In this blog I have often spoken of the need for clear organizational purpose, particularly when transforming your organization. Yet maintaining clear focus on your own personal or leadership purpose is just as important. This goes to integrity – a value I believe is foundational to a leader’s long-term success. If your personal purpose and your organizational purpose are misaligned, you will struggle to sustain your ability to lead your organization – particularly through long term transformational change.

Ask yourself these questions:

  • What is my long-term purpose as a leader?
  • How does this support my organization’s long-term purpose?
  • What is the language I use to convey the long-term purpose of the organization, and how is it flavored by my leadership?
  • How does my immediate leadership team react to this? What changes might I make in my messaging?

Take an hour sometime during the next few days to think through these questions. You’ll be amazed at how this simple exercise will upgrade your leadership and improve the success and sustainability of your organizational transformation.

Dedicated to your profitable transformation,

Steve

How to reap huge value from listening to your employees

Over the last three years, one of my clients has established a new function to better serve its customers. This function includes about 350 employees brought together from other parts of the company. Half of this team is in remote offices. These “field” employees gave one of the company’s lowest engagement scores and had one of the highest attrition rates – twice that of accepted industry norms.

We instituted a regular mealtime meeting between senior leaders and small groups of employees. The program, called “Food for Thought,” provided employees a structured way to share feedback, issues, and concerns. Topics included understanding the impact of the new organization and cross-functional operating issues.

Corporate employees were scheduled for lunch meetings. Field employees participated when they met for other purposes; someone from the leadership team would have dinner with them.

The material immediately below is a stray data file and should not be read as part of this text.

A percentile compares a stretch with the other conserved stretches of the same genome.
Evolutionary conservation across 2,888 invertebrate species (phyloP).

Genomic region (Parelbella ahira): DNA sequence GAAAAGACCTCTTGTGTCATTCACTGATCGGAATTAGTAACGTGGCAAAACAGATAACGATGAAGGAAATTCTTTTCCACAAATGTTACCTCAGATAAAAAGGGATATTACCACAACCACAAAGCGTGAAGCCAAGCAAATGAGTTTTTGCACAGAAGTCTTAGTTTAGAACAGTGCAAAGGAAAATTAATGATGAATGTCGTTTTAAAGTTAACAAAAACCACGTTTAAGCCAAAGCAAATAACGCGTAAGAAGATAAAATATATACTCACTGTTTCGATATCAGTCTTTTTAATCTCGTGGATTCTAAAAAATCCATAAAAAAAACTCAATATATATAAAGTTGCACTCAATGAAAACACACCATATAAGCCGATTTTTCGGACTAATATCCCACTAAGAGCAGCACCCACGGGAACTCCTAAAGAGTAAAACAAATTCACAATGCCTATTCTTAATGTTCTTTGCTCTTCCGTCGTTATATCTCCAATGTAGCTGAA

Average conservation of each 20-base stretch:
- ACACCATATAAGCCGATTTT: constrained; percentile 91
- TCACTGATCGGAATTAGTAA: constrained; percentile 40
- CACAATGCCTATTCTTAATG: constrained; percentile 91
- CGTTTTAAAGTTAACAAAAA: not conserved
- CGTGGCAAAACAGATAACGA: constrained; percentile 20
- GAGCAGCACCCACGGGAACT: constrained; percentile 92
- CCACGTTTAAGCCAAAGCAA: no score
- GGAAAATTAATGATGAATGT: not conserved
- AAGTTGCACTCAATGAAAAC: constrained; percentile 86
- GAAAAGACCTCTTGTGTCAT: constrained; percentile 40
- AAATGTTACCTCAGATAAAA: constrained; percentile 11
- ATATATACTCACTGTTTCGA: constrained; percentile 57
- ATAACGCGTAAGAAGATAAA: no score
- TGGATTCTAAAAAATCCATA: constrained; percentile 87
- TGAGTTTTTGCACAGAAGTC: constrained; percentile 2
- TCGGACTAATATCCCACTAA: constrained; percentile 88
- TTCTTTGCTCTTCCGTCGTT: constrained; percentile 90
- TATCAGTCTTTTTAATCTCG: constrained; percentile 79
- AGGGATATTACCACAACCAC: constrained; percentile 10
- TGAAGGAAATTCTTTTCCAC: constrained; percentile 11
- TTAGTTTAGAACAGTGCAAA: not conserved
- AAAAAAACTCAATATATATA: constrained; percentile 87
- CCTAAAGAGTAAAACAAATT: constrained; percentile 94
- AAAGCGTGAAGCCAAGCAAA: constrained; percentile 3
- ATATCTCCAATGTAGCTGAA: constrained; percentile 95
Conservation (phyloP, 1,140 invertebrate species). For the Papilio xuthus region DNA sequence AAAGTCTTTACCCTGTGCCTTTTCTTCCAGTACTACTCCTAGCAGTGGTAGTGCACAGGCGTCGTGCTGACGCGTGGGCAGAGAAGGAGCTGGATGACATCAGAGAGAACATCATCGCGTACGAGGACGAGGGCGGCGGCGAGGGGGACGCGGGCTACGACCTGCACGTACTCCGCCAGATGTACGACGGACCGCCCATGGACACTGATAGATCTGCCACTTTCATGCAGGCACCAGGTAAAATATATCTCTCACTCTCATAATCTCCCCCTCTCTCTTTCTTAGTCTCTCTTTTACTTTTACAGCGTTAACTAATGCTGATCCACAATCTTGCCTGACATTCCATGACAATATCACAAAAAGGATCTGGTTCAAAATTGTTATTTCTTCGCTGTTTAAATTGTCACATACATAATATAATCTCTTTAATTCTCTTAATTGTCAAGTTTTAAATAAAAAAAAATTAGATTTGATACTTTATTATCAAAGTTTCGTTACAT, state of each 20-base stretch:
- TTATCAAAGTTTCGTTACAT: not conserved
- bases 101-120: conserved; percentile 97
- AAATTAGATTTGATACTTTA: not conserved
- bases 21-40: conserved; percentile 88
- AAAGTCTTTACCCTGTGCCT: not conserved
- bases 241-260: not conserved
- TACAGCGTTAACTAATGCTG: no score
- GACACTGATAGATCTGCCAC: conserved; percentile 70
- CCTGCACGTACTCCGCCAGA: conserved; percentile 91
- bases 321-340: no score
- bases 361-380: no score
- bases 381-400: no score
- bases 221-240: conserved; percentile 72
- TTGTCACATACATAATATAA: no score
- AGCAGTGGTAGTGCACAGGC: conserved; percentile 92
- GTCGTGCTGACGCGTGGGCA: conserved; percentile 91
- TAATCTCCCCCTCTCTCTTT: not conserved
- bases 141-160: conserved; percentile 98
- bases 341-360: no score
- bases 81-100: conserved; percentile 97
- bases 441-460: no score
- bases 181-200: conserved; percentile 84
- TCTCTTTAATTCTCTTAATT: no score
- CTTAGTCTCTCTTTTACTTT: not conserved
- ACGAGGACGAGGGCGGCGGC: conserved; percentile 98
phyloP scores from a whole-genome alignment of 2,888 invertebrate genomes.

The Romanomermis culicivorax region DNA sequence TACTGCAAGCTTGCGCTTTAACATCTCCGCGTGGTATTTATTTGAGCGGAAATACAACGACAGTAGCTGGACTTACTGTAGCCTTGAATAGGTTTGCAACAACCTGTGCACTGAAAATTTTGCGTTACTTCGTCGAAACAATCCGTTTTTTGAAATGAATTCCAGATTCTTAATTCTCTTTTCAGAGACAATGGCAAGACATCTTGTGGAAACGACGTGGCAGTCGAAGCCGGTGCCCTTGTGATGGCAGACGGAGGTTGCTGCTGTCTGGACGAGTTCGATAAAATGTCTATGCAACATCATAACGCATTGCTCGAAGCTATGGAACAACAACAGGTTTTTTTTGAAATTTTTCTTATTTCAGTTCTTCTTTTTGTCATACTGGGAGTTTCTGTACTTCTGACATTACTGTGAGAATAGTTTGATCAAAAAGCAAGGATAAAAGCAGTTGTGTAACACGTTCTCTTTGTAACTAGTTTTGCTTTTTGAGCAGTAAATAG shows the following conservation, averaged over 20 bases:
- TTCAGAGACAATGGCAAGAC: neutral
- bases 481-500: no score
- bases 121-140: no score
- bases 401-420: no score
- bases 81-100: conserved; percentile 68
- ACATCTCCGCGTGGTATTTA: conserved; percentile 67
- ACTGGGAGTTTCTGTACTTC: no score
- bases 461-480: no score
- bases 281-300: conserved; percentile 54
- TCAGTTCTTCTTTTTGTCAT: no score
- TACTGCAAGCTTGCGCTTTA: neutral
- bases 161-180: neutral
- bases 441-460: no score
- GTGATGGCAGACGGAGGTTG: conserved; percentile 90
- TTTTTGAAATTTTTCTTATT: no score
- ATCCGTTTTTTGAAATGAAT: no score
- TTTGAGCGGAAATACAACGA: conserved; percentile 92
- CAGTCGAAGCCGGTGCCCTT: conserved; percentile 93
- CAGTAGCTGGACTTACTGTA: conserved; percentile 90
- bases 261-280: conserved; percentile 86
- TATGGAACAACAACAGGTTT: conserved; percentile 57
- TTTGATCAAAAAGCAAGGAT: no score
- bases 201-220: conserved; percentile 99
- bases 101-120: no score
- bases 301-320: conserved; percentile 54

The VP of the unit at the time said, “Hearing from front-line employees provided more insight to lead my team in 90 minutes than I received in other ways during any given month. These employee meetings clearly enabled me to be a better leader.

Other results? Over this time frame the field team increased engagement scores by 35% and reduced unfavorable attrition by more 8%, bringing it in well below industry standards.

There are a variety of methods you can use to connect with and obtain feedback from your employees. Food for Thought was a creative, low-cost method this leadership team used during a time of notable change.

Call to action:

  1. When driving a change program, identify the impact on your front-line employees. Focus on behavioral changes, such as how employees will work together differently.
  2. Determine the best approach for your team. Mealtime meetings, focus groups, department or workgroup meetings, and town halls are among those most often used.
  3. Select a cross- section of your organization’s employees to attend. Mixing groups is often an excellent way to facilitate the cross-pollination of ideas.
  4. Have an agenda. Facilitate to keep the meeting on-track and avoid it becoming a gripe session.
  5. As you hold these meetings, develop trust and speak with candor. Authenticity is critical. If employees sense any degree of patronization, you’ll lose credibility.
  6. Follow- up. If you accept action items from these meetings, you must follow through.

Whether you use a format like Food for Thought, or some other mechanism, gathering meaningful employee feedback during change is a simple and effective way to increase engagement which in turn drives greater institutionalization of the change, and adds significant value.

Dedicated to your profitable transformation,

Steve

How the sight of first snow is a model for engaging employees during transformation

At the sight of our first snow of the season, my wife exclaimed how happy it made her feel. I asked her why. She explained that children from her home town of Zhuzhou Hunan China were always thrilled when it snowed. Being from a southern province, snow was rare.